A few days ago, my dear bride was cleaning out an old file box of recipes and came across a hand-written document she penned more than 60 years ago, when she was working toward her master’s degree in higher education administration. In this note, she expressed her frustration and anxiety about determining her purpose in life. Spoiler alert: She went on to a productive career in higher education administration, followed by another one as a medical editor working with a world-class cardiothoracic surgery team. Along the way, she and I married and together raised three wonderful daughters, all now enjoying successful careers.
About the same time we were rereading that old note to herself, prompts began showing up on social media, inviting people to recall memorable details of their high school years, citing among other things, our yearbooks. A common theme in their pages were noble sentiments expressed by us teenagers and our classmates of our desire to make the world a better place, to find a way to serve humanity. Reassuringly, we find that many of today’s school seniors feel the same way.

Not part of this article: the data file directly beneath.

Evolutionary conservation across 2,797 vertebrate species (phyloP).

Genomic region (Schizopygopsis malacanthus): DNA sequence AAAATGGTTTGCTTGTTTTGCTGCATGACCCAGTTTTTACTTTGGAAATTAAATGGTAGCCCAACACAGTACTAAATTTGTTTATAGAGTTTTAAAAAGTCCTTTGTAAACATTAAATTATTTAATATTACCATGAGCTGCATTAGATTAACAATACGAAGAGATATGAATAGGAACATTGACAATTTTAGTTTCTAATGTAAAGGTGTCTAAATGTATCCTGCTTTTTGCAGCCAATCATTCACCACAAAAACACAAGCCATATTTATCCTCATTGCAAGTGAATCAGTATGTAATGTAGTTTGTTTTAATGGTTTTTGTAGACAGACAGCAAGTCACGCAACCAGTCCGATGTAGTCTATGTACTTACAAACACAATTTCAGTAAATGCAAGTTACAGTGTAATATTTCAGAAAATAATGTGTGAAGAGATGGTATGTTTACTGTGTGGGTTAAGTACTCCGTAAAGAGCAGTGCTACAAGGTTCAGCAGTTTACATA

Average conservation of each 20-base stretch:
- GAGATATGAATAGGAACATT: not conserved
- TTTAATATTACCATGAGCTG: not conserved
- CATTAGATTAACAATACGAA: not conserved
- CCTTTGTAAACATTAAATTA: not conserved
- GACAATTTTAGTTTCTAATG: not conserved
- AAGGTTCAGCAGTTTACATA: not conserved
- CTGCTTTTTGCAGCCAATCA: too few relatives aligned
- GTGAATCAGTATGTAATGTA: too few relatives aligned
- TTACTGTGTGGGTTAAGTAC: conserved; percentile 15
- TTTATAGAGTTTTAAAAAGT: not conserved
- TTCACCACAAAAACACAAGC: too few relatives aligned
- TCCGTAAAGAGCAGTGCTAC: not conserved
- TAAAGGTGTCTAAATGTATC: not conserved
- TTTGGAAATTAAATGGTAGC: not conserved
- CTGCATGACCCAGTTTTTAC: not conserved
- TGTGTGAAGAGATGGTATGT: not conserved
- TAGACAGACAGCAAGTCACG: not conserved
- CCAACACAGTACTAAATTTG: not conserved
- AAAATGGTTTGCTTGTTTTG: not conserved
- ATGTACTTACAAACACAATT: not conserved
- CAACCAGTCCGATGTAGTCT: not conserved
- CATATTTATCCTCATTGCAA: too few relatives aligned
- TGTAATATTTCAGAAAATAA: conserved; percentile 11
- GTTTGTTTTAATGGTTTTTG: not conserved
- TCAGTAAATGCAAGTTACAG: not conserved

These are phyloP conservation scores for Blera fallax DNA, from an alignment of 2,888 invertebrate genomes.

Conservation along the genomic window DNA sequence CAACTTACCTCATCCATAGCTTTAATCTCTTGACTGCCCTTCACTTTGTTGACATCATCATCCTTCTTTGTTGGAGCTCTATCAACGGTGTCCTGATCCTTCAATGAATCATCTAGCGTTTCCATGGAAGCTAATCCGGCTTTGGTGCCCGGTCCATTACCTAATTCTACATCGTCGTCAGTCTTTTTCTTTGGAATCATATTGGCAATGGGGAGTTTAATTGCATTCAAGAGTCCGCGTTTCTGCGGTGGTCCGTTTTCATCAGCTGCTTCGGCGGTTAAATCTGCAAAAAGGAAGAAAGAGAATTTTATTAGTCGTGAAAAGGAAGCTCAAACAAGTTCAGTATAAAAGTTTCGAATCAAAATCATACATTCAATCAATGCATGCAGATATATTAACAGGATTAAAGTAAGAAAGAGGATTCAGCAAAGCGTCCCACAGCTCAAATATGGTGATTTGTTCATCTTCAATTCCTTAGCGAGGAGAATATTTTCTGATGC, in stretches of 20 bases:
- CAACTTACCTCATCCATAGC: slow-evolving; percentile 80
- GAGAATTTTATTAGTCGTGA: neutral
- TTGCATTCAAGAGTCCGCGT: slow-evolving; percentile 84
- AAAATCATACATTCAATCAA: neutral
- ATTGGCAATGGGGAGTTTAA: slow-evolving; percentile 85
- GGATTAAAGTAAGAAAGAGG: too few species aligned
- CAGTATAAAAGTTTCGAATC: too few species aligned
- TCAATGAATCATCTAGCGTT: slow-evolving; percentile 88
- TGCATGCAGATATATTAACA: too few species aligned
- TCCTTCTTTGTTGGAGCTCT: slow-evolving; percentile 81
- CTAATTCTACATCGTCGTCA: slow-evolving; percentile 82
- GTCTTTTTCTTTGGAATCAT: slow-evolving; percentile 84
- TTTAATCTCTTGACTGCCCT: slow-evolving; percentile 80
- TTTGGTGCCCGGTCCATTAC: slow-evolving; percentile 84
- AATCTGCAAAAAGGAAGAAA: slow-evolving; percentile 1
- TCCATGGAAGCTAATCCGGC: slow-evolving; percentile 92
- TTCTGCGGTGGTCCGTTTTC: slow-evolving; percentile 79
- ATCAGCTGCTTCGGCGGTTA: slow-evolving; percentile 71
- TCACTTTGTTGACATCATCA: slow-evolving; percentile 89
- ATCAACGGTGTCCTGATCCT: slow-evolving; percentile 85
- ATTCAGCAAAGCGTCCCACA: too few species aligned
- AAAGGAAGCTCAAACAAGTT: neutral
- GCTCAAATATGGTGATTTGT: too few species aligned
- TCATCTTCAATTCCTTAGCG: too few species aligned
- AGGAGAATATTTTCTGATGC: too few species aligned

In the decades since our high school graduations, how have we done? Wise people tell us that it is a mistake to underestimate one’s influence on others. Those who witness our behavior, hear us speak, read what we write, are affected, and sometimes profoundly. In our country and in this lifetime, we can cite examples of prominent people whose behavior has affected many, former president Jimmy Carter, Bill and Melinda Gates, Nelson Mandela, Barack Obama, many, many others. But there also are so many less famous who have affected a single life in a profound way. I immediately think of medical practitioners, particularly nurses, who have affected me, and in particular teachers, and I want to thank them every day.
Life steered me into teaching, a second career, in my 40s when I was accepted on the faculty of a major university in the south. My life changed on that day and has been indescribably richer for the wonderful time spent with hundreds of extraordinary students. They helped me beyond measure then and continue to do so now, 17 years into my retirement. Some of them tell me that I helped them. If so, I’m thrilled. Witnessing the growth and success of one’s students is the best part of teaching.
The beauty of this life’s journey is that we never really run out of opportunities to affect someone else in a positive way. Every encounter is an opportunity. Seize it.